She smiled. “Of course you will.” She turned him around and pushed him toward the back door. “Now go before my resolve weakens.”
He laughed. “I’ll be back after dinner. I can’t pass up a chance to eat my mother’s cooking.”
It was Lois’ turn to laugh. “Just go, and have a great time with your parents. I hope to have several chapters read before you get home, and I expect you to bring me a doggie bag. I love your mom’s cooking too.”
She followed him out to the back patio. He gave her one last smile then shot up so fast that no eye could see him leave. Lois stared up at the clear blue sky and sighed. After a couple of moments she turned and hurried back into the house.
She knew that he was gone but, irrationally, she couldn’t help but look around her before she pulled down the folding stairs in the upstairs hallway ceiling. The stairs led to the rarely used attic. Lois quickly climbed up and into the low ceiling storage space. The amount of dust on most of the boxes scattered around was an indication that the space wasn’t visited often.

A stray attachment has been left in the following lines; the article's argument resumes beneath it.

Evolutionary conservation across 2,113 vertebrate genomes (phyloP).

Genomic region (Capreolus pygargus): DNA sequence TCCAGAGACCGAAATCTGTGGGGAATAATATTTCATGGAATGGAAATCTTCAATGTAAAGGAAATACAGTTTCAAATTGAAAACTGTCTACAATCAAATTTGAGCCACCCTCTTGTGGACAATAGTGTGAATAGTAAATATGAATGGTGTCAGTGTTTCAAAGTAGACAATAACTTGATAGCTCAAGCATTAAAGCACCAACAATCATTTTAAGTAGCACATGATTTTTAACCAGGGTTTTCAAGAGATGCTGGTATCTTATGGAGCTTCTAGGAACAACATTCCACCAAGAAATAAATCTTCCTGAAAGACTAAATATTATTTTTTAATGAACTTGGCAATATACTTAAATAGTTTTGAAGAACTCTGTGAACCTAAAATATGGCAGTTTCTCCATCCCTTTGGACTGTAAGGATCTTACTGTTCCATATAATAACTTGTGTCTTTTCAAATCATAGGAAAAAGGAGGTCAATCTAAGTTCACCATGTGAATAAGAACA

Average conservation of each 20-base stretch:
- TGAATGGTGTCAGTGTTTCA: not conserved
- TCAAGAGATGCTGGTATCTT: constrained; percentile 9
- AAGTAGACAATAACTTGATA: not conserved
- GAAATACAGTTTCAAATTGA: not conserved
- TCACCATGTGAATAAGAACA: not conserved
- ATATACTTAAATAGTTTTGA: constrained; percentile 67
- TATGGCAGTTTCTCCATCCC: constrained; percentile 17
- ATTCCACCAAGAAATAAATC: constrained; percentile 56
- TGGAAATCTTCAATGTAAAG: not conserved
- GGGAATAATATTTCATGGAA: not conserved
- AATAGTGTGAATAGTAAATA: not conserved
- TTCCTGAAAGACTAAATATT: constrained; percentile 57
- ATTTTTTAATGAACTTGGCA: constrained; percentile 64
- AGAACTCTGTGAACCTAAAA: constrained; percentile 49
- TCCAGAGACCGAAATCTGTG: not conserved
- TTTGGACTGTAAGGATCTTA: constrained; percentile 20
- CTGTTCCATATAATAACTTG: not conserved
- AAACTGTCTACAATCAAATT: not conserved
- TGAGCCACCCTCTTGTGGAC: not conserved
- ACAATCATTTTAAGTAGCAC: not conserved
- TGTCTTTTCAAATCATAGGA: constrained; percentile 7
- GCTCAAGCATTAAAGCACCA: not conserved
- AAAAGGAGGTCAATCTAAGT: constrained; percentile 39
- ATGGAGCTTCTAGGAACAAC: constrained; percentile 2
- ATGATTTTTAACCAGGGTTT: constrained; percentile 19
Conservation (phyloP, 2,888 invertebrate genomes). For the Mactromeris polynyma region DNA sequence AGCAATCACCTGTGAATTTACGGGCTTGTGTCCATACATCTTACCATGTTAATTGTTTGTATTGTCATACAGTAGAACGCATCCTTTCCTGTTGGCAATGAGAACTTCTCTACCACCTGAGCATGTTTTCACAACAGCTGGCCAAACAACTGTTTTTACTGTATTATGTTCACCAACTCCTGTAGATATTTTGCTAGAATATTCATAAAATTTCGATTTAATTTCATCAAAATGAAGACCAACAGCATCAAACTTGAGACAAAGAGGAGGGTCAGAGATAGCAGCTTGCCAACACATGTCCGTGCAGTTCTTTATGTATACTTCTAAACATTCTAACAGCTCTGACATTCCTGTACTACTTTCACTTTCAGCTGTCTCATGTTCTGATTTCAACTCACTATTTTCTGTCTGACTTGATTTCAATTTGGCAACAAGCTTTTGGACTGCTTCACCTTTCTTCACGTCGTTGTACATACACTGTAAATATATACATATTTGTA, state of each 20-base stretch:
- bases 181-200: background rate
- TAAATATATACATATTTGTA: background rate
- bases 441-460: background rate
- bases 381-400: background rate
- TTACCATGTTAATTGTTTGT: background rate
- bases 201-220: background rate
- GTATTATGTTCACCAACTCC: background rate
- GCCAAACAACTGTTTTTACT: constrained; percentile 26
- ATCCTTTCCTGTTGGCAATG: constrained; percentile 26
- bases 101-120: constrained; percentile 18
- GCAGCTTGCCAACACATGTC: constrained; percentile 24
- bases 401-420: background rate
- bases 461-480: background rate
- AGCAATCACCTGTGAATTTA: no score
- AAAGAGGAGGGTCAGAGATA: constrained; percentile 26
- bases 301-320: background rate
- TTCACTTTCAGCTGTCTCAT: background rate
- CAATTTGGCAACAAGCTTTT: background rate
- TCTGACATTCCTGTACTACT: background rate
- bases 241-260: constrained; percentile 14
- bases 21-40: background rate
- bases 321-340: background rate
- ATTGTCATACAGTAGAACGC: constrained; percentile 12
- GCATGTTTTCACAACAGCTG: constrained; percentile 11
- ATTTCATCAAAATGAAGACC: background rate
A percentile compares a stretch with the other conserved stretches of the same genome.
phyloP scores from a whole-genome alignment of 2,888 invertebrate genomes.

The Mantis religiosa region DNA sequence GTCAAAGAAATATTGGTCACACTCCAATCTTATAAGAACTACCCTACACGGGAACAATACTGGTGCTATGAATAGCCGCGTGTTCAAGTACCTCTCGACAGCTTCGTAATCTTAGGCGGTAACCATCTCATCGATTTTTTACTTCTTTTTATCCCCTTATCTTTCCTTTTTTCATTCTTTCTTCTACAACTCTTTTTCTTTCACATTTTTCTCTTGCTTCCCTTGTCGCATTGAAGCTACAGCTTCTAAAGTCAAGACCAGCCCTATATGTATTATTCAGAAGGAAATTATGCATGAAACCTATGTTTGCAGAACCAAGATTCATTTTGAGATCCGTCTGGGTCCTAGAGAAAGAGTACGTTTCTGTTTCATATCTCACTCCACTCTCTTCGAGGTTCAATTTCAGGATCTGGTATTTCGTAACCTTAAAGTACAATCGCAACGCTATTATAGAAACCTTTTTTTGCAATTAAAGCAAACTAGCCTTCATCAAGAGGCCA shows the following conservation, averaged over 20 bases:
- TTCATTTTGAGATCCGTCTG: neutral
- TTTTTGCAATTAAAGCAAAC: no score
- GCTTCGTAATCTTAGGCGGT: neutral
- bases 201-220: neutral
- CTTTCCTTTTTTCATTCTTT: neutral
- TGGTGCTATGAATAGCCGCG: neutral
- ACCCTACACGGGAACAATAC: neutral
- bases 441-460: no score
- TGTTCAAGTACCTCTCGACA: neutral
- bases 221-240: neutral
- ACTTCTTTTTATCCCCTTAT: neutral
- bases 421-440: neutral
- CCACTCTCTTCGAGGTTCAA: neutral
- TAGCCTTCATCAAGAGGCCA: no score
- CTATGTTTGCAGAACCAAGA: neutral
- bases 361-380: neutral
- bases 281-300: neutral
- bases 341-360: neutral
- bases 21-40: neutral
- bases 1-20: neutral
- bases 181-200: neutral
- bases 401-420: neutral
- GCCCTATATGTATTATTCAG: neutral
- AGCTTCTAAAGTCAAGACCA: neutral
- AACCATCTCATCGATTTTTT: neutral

Lois negotiated her way around the boxes, ignoring them, until she reached the far end of the attic. Buried under a couple of larger boxes labeled ‘Lois’ winter underwear’ was a smaller box labeled similarly. Unlike the other boxes, the smaller one was lined with a thin coating of lead and didn’t contain any underwear.
She, once again, looked around to make sure she was alone, then pulled the heavy cover off the box. Inside was a small black box-like apparatus that had two knobs jutting from a smooth face and a lens-like aperture pointing straight up. Lois pulled a strange looking piece from her pocket. It looked a lot like a smooth silver coin. There were no markings on it. She set the apparatus on the floor in front of her and slipped the ‘coin’ into a slot on the side.